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Congenital thrombocytopenia associated with GNE mutations in twin sisters: a case report and literature review



Neonatal thrombocytopenia is common in preterm and term neonates admitted to neonatal intensive care units. The etiology behind neonatal thrombocytopenia is complex. Inherited thrombocytopenia is rare and usually results from genetic mutations.

Case presentation

Here we report a case of twins with severe inherited thrombocytopenia presented in the neonatal period who were shown to be compound heterozygotes for 2 UDP-N-acetylglucosamine 2-epimerase (GNE) gene mutations, c.1351C > T and c.1330G > T, of which c.1330G > T is a novel mutation.


These two GNE mutations may help in the diagnosis and management of thrombocytopenia diagnosed in neonates.

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Thrombocytopenia is defined as a platelet count < 150 × 109/L and is the most frequent hematological disorder observed in neonates admitted to the neonatal intensive care unit (NICU). This disorder has an incidence between 18 and 35% [1] It is known that reduced production of platelets induces thrombocytopenia, whose heritable forms are frequently caused by genes that regulate megakaryocytic differentiation and/or platelet production [2] With the development of diagnostic methods, neonatal thrombocytopenia, especially the congenital type, was linked to genetic mutations.

UDP-N-acetyl-glucosamine 2-epimerase/N-acetylmannosamine kinase (GNE), a key enzyme of sialic acid biosynthesis, initiates and regulates the biosynthesis of N-acetylneuraminic acid [3] Mutations in GNE have been identified in both hereditary inclusion body myopathy and Nonaka myopathy, which is also termed as distal myopathy with rimmed vacuoles (DMRV; MIM#605820) [2, 4] In recent years, the relationship between GNE mutations and congenital thrombocytopenia has been reported [3, 5,6,7,8] Here, we report a case of twin sisters who were shown to have novel combined heterozygous GNE mutations and diagnosed with refractory thrombocytopenia.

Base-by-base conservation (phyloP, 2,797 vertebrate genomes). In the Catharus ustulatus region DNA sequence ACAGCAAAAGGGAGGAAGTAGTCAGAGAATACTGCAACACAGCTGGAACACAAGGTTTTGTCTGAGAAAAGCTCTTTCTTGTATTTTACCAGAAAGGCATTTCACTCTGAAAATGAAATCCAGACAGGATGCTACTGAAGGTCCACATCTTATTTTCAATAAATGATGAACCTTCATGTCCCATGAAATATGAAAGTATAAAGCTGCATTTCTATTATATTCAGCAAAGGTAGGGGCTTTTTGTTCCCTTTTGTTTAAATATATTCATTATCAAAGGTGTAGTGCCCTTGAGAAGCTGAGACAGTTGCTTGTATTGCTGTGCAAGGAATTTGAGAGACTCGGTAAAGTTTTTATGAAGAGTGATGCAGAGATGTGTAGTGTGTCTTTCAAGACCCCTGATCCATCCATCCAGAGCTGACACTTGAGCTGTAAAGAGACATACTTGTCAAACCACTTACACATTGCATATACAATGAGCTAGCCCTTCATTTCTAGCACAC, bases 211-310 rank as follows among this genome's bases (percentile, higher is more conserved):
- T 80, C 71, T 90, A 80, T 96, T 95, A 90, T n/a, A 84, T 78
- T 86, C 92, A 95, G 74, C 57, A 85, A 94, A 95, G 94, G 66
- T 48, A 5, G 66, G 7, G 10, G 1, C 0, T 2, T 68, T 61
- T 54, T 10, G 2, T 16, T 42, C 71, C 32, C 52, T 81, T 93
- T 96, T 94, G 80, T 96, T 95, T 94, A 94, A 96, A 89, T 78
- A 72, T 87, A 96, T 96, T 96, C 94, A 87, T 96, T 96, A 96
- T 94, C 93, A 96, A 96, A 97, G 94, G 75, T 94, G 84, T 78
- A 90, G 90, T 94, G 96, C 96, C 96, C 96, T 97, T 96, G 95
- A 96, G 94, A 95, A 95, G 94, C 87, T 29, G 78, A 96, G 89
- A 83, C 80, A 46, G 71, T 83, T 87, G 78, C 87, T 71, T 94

Case report

A 22-day-old female newborn exhibited a platelet count of 1 × 109/L and showed detectable traces of blood in her stools. At the same time, her twin sister also had a platelet count of 6 × 109/L. The twins were born 37 3/7 weeks of gestational through cesarean section to a mother who denies unfavorable obstetric or medical histories. Moreover, there was no history of thrombocytopenia in the family. When the newborns were admitted to the NICU, vital signs and physical examinations appeared normal. Blood laboratory studies showed severe thrombocytopenia and mild anemia in the twins. The size of their peripheral blood platelets was shown to range from normal to large and their mean platelet volume was 10.6–13.2 fl (reference range: 6.5-12 fl). Routine urine, stool, liver function and renal function tests all appeared as normal. TORCH- and platelet-associated antibodies were negative. Megakaryocytes in the bone marrow showed normal morphology, but their maturation was hindered. Whole exon sequencing (WES) analysis revealed novel compound heterozygous mutations in exon 6 of the GNE gene (Fig. 1a), including c.1351C > T, (p. Arg451*) and c.1330G > T, (p. Asp444Tyr) (Fig. 1b, c). No other gene mutations related to thrombocytopenia were identified. A genogram directly confirmed that the twins were compound heterozygotes for these mutations (Fig. 1d). In the Genome Aggregation Database (gnomAD), the occurrence frequency of the two mutations was found to be 4/251452 (c.1351C > T) and 1/251452 (c.1330G > T). The c. 1330G > T was found to be a novel mutation. Despite being reported in HGMD as described by Tomimitsu [9] et al and Mori-Yoshimura [10] et al, c.1351C > T mutations associated with thrombocytopenia are first reported here. The p. Arg451* based reference sequence NM_005476.6 is a non-sense mutation. Furthermore, mutation pathogenicity prediction software, including Sorting Intolerant From Tolerant (SIFT), Polyphen2, LRT, MutationTaster, PredictSNP ( and FATHMM, predicted that the c.1330G > T mutation was harmful and destabilizing. Homology modeling was performed for the wild-type or mutant proteins using the SWISS-MODEL server ( As shown in Fig. 1e, c.1351C > T results in the deletion of 8 amino acids starting at position 451, whereas c.1330G > T results in an Asp to Tyr mutation at position 444. Therefore, the twins were diagnosed with congenital thrombocytopenia associated with GNE mutations.

Fig. 1
figure 1

Sequencing and a genogram of the Trio. a:Schematic diagram of GNE exons. Mutation positions were labeled with black lines. b: The c.1351C > T mutation. This mutation is a non-sense mutation, where arginine (Arg) mutates to a termination codon, which is inherited from the mother. c: The c.1330G > T mutation. This mutation is inherited from the father and is a missense mutation, resulting when aspartic acid (Asp) mutates to tyrosine (Tyr). d: Parents are carriers of each mutation and show no phenotypes. The twins simultaneously inherited two mutations from their parents and presented with refractory thrombocytopenia several days after birth. e: 3D homology model changes induced by the c. 1330G > T and c.1351C > T mutations

The twins received platelet and intravenous immunoglobulin (IVIG) transfusions soon after admission to the NICU given their severe thrombocytopenia, but their baseline platelet counts remained as less than 10 × 109/L. After a 3-month follow-up, the twins did not show bleeding or signs of muscle wasting.